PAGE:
Posts Tagged ‘wingsail’
When longtime Anarchist and now world cruiser BJ Porter joined Sailing Anarchy, his son was probably too young to talk. And now, a decade and a half later, Will Porter is now a Naval Architecture student and the author of one of the most interesting threads on the Sailing Anarchy Forums in some time. We’ll feature a new post from Will’s thread “Southampton Solent University Model Yacht Competition” all week, beginning with this one:
My design was one of the most unusual in the race because it had a wing sail (which took an extra 100 hours to build). It also is one of the only that use modular construction (think structure module like Francis Lee) and 3D printed parts. In addition, my boat was the only one designed entirely in 3D using Rhino because we’re not supposed to learn how to use that software until year 2.
My idea for that was to make the boat sail better upwind as that’s where all the points in the races are. It worked very well, apparently combining a skinny monohull with a wing gives good pointing ability. My boat sailed almost into the wind, the first race I started on the leeward side of the start line and finished first to weather of all the other boats. When I was testing the boat I had problems with it sailing so high the jib would collapse but the boat would keep going in a straight line into the wind. I think most of the time the wing was doing all of the work. You can see how high she was sailing in the photo below (relative to the ripples in the lake).
May 24th, 2016 by admin
With gasoline at around $2.00/gallon in much of the USA, commercial wind power is rapidly receding into the world of science fiction, but we’re not ready to give up just yet, so we dusted off our favorite VLCC rendering from just a couple of years ago when fuel was twice the price. It’ll happen again, and when it does, we hope this rigid-winged Panamax-size concept comes alive. It comes from Sauter Carbon Offset Design, and between the wings, solar power, and a narrower, shallow-draft hull, designers calculate the Deliverance to use less than half the fuel and earn billions more over her life than a non-hybrid ship of the same size.
More over here.
September 22nd, 2015 by admin
Long the place for the dreamers and tinkerers to play, the evolution of top-end sail racing has finally made winged catamarans not only technologically interesting, but actually cool. How else do you explain all the good looking youth engineers throwing their souls into the Quebecois Rafale Little America’s Cup project? Here’s an update from Canada, and head over to the thread for the latest likely entry list and chatter about the Little AC.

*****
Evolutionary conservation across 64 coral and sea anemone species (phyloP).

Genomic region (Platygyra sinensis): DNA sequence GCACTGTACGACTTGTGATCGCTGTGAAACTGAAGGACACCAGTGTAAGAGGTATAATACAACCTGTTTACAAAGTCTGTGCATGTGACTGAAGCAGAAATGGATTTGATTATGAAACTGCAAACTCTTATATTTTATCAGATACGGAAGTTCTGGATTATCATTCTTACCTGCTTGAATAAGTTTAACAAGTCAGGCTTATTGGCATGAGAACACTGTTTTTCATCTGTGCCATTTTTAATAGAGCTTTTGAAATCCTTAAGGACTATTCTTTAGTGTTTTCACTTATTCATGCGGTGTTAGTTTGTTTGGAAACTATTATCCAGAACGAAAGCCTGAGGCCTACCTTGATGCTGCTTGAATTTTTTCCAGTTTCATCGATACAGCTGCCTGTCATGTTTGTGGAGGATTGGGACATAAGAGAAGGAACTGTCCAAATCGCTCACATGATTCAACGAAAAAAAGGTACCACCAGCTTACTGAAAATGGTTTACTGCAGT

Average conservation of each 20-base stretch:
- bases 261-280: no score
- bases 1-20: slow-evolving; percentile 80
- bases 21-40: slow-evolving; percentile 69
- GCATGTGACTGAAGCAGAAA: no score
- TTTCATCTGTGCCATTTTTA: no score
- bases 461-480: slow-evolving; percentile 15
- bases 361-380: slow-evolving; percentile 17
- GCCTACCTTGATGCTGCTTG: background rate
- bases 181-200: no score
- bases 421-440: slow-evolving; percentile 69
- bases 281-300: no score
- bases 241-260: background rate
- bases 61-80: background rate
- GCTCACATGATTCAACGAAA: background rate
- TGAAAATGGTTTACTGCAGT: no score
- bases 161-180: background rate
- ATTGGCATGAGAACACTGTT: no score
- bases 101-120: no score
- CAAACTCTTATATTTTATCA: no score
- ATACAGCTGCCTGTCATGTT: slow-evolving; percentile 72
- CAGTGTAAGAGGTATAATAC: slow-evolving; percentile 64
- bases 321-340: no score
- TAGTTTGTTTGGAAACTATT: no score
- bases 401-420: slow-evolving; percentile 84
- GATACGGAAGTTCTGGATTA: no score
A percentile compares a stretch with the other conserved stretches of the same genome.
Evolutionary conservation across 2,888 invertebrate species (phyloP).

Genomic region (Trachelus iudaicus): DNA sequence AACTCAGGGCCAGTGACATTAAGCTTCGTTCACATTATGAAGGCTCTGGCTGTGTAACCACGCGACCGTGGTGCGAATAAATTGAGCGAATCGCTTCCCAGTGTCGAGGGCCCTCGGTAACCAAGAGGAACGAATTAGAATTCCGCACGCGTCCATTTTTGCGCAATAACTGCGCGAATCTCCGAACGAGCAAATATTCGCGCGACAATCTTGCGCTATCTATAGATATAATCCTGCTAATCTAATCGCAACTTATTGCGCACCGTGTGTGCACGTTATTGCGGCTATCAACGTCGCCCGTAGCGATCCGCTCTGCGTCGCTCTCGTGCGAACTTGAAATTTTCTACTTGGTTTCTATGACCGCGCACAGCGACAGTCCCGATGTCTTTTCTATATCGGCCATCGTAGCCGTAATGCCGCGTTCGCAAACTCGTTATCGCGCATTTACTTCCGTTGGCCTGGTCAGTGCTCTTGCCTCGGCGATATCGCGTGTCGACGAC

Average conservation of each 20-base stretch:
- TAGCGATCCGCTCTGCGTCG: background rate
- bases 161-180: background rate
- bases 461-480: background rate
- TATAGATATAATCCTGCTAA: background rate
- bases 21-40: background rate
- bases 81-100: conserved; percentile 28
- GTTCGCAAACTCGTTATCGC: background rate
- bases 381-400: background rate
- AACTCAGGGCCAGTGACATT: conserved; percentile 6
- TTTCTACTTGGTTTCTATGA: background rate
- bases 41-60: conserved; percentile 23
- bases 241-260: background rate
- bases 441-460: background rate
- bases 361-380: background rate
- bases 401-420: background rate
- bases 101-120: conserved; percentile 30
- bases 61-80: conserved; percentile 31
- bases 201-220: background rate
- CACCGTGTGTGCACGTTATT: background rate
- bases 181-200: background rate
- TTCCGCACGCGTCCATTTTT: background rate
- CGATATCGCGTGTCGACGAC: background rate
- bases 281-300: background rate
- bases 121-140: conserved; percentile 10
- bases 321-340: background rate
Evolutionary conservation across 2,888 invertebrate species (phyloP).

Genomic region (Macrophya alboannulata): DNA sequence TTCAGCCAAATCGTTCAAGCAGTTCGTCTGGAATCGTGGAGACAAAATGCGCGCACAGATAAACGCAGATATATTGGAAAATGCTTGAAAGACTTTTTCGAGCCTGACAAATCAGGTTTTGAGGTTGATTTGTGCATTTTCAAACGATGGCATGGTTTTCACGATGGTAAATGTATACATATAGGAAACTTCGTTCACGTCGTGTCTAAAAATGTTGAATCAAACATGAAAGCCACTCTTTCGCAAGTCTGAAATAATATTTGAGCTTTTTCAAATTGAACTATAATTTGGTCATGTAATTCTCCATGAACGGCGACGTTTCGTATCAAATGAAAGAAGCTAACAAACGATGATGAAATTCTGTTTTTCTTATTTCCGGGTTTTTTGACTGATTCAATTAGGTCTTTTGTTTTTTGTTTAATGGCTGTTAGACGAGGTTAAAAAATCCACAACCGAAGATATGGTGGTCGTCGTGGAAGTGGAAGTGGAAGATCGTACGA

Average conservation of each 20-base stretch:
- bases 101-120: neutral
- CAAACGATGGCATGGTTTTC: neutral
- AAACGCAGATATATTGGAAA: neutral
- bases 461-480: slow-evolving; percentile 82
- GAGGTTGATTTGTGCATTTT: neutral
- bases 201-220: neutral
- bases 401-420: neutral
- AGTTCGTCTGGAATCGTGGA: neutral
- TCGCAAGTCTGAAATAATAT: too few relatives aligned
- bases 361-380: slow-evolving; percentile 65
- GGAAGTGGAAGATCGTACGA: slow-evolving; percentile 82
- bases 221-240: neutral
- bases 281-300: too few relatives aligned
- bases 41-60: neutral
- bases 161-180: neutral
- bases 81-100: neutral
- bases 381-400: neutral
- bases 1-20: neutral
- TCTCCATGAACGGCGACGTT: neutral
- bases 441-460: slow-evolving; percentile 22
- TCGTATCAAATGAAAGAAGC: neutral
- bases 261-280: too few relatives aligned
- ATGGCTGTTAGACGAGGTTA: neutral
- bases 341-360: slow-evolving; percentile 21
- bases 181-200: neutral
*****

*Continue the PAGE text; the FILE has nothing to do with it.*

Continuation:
Our hulls are in the last stage of fabrication, i.e. just adding the daggerboard cases. Plateform assembly should be well advanced by the end of the week, depending on a few missing bits and pieces. A prototype set of our hydrofoils has been tested by the Mystere Composites team on their Espadon Air Design 20ft catamaran. Results have been very encouraging with some good speed and stability. Our set of foils and rudders are being built as we speak by the Mystere team. The wing is also at an advanced stage of completion. The front element is 90% complete. The flap / rear element is 60% or 70% complete. Most of the wing assembly should be complete by next weekend.
We are on track to be hitting the water on the weekend of July 4th and 5th. We should have 1 months testing and debugging before we ship the full kit to Switzerland. There are still some questions marks on some key elements, especially shipping and budget. We are keeping our head down and hoping for the best.
I have to give a big shout to all the people who have supported us and helped us get this far, especially all our sponsors who have trusted us to deliver! We hope to make a good showing in Geneva and make them proud. Overall I have been really impressed by the resourcefulness of the team and what we have manage to achieve considering where we started from. Few would have given us much chances of making it this far. For sure we have had to make many compromises along the way to save time and/or money. The result will be a boat that is slightly heavier than we would have liked but it’s not a bad effort for a first attempt. It will be a tremendous plateform to work from in the future.
July 1st, 2015 by admin
Never mind the problems with it (and they are myriad), how cool would it be if the Ro-Ro of the future looked like this? Norwegian engineer Terje Lade says his Wind Ship (did he mean “Wing Ship”?) could be an economic reality sooner than you think; 3 or 4 years until the first one splashes. ”It will give you a positive pull in the direction of the ship more than fifty percent of the time, as an average, without doing anything,” he said. “You don’t have to think about it. It’s so simple.”
November 1st, 2013 by admin